The inevitable winter chill has struck the great white North. Whether you are in Minnesota, Manhattan, or Mount Hood, the time of the harvest is coming to a close, and we all are beginning preparations for the colder, darker months ahead. But, what about the honeybees? How do they prepare for the season ahead?
Do honeybees hibernate or fly south with the birds and butterflies? Neither. Honeybees overwinter in their hive, generating warmth by gathering in a cluster and beating their wings to raise the temperature within the hive. The queen stays at the center, warm and protected by the colony surrounding her.
Can bees freeze to death? They can. The biggest culprit? Moisture. A properly ventilated hive is key to your colony surviving the winter. Excess condensation forms on the top of the hive and can drip down into the cluster, lowering the temperature and killing the bees.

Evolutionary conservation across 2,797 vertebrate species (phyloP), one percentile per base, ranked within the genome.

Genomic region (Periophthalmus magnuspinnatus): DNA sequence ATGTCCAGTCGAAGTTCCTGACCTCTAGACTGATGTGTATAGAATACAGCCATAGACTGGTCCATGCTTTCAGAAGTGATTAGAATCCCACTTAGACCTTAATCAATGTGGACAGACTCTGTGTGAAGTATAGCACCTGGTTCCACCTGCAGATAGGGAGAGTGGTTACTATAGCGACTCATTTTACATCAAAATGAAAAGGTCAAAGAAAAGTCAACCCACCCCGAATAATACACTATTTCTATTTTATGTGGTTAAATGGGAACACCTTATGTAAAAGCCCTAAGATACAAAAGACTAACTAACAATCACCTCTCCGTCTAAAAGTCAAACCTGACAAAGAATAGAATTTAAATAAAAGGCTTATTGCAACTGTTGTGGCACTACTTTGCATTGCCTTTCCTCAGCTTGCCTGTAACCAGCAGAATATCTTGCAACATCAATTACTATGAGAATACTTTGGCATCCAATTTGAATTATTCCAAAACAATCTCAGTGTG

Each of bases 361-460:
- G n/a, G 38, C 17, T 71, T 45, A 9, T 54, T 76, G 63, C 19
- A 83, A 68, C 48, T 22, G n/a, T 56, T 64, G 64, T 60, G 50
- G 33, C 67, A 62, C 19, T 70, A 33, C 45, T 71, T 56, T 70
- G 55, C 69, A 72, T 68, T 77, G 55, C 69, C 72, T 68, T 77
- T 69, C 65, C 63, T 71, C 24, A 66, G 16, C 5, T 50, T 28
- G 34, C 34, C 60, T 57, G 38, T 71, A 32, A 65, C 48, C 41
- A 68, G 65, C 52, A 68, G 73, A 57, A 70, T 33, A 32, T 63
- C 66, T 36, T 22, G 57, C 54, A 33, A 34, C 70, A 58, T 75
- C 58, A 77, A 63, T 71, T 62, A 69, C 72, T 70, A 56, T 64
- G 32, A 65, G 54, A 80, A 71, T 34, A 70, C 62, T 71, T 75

Do they ever leave the hive in the winter? On warmer days, bees will take short cleansing flights to eliminate waste from the hive.
What do they eat? The bees survive off of the energy provided by the honey stores they have collected. This is why it’s very important to talk to you local beekeepers’ association to find out how much honey needs to be left in the hive over the winter in your region. Some regions recommend as many as three brood boxes be left full of honey to allow bees to live through the harsh winter season.
How can I help the bees survive? Leaving enough honey is the most important thing you can do to help. Some beekeepers wrap their hives in tar paper or a cardboard box to provide a bit more insulation. And, as we mentioned: proper ventilation whether it is protected or not is paramount to their survival.
Now that your bees are ready, start making plans for what you can continue to do for your bees over the winter – clean, repair, and store your equipment, attend bee club meetings, and read all those back issues of your favorite bee journals!